Not long ago, a U.K. startup announced their artificial intelligence (AI) online self-diagnosis system that might replace a visit to your doctor. Now, we hear news about AI nurse. It seems that AI systems for the health care industry a trend.
This new trend in health care should not be surprising, since it's easy to see the appeal of skipping a doctor's appointment and solving your health issues online, as long as the technology proves itself to be safe and efficient. With an online AI system you don't have to commute going to the doctor's office, wait in line, keeping up with screaming kids or be worried about the risk of catching germs from other patients.
Up to date, they designed some online diagnosis systems empowered by real doctors. However, for doctors, according to physician Ray Costantini, these online appointments are not so convenient since they can take just as much time as in-person visits.
Constantini explained further that, in fact, while he was running Providence Health and Services' Tele-health program, he noticed that sometimes online appointments could take even longer than in-person visits to a doctor's cabinet. It seems that undermines the key arguments for online consults arguing that online visits would cost less because they are shorter.
His own experience as an online health care provider made Costantini co-founding Bright.md. This is an Oregon-based tele-health startup aiming to automate most of an online doctor's visit. By doing that, the AI system allows cutting the total time spent by a doctor on each appointment from an average of around 20 minutes to just 90 seconds.
This is a different approach than Your.md of the UK startup, which is using an artificial intelligence system for self-diagnosis and bypassing totally the need for a doctor. Costantini's approach is more conservative but safer.
The doctor hopes that Bright.md will dramatically cut the cost of everyday health care, while still keeping on the safe side by being supervised by a physician. His approach makes use of AI systems to replace the nurse, the online system playing the role of a virtual one.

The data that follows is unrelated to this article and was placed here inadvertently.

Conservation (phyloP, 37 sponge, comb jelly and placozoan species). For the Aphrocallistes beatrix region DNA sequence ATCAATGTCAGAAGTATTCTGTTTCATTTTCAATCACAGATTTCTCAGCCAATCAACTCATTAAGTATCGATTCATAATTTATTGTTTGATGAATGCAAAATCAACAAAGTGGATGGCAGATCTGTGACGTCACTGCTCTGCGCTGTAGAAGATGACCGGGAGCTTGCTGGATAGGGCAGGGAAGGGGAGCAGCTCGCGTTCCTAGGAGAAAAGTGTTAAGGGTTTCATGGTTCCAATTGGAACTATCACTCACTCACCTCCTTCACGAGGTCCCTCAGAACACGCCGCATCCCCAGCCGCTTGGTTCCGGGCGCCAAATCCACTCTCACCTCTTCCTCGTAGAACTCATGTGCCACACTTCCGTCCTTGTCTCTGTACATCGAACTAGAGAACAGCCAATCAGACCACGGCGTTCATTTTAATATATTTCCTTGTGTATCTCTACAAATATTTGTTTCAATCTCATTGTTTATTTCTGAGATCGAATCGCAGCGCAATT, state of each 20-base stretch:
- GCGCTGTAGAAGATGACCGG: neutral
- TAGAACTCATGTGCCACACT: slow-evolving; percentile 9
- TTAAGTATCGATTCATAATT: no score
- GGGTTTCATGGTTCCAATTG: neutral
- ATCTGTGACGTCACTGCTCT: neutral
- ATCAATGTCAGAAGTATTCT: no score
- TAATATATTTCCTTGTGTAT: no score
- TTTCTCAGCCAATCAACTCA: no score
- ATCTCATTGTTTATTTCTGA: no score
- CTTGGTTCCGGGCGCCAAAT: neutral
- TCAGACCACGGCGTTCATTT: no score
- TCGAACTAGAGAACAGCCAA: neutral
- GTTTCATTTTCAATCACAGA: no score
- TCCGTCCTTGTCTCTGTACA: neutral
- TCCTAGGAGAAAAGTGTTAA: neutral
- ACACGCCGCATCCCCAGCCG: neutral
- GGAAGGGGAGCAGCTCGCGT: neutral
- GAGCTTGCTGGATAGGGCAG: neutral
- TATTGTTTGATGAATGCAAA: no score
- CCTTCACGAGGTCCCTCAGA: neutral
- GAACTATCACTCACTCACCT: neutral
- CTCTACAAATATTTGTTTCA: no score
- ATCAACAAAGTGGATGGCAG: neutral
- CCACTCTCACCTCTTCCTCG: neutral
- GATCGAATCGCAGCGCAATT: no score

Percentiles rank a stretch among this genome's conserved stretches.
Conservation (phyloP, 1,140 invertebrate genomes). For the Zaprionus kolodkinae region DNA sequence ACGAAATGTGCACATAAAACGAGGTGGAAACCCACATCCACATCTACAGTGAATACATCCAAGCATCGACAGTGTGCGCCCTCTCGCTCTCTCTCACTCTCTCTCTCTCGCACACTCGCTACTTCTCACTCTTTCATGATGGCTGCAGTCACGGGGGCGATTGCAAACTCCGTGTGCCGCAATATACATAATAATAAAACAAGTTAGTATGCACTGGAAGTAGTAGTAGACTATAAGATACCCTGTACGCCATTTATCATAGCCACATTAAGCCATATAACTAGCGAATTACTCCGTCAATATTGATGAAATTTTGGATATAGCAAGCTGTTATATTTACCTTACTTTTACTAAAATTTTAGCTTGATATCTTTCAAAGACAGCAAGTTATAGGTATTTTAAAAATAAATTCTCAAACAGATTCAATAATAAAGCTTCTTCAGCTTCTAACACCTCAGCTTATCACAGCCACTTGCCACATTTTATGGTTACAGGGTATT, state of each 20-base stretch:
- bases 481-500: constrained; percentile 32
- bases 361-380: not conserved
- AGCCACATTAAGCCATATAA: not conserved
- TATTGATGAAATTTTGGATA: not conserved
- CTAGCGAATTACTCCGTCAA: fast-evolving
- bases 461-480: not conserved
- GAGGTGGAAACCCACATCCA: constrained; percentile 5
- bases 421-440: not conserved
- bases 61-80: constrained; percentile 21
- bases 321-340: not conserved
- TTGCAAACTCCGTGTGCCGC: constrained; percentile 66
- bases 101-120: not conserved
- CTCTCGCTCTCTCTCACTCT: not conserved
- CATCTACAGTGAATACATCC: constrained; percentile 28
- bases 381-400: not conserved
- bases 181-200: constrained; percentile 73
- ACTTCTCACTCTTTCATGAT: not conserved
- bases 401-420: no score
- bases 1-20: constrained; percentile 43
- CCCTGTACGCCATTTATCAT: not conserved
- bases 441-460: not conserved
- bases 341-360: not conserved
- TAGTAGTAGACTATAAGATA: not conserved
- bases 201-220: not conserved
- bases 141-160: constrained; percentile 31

Before getting to talk with a doctor, Bright.md's AI app will guide patients through a "smart exam" in order to gather basic medical data. In addition to the "smart exam," the software generates automatically chart notes, insurance coding and other paperwork. By automating the most repetitive parts of a doctor's job, the artificial intelligence system empower doctors to focus more only on treating their patients.
The artificial intelligence system allows the application to dynamically adapt the questions according to your patients' answers, somehow in the manner of online dating sites such as OkCupid. By using a proprietary artificial intelligence system, Bright.md will deliver a preliminary diagnosis and treatment plan to a real doctor, who only has to check it, turning to a supervisor role for the AI.
Patients using the Bright.md online AI system will still get to consult with a real doctor and get medical care from a real person, not from a computer. This makes Constantini's approach easier to be accepted by the general public than the U.K.'s startup AI self-diagnosis system.
To date, Bright.md is not the first company trying to assist doctors with AI help. Another startup called Enlitic makes use of cutting-edge AI technology to assist doctors diagnosing their patients. IBM's Watson platform is used by cancer researchers to help them in their studies aiming to find new treatments.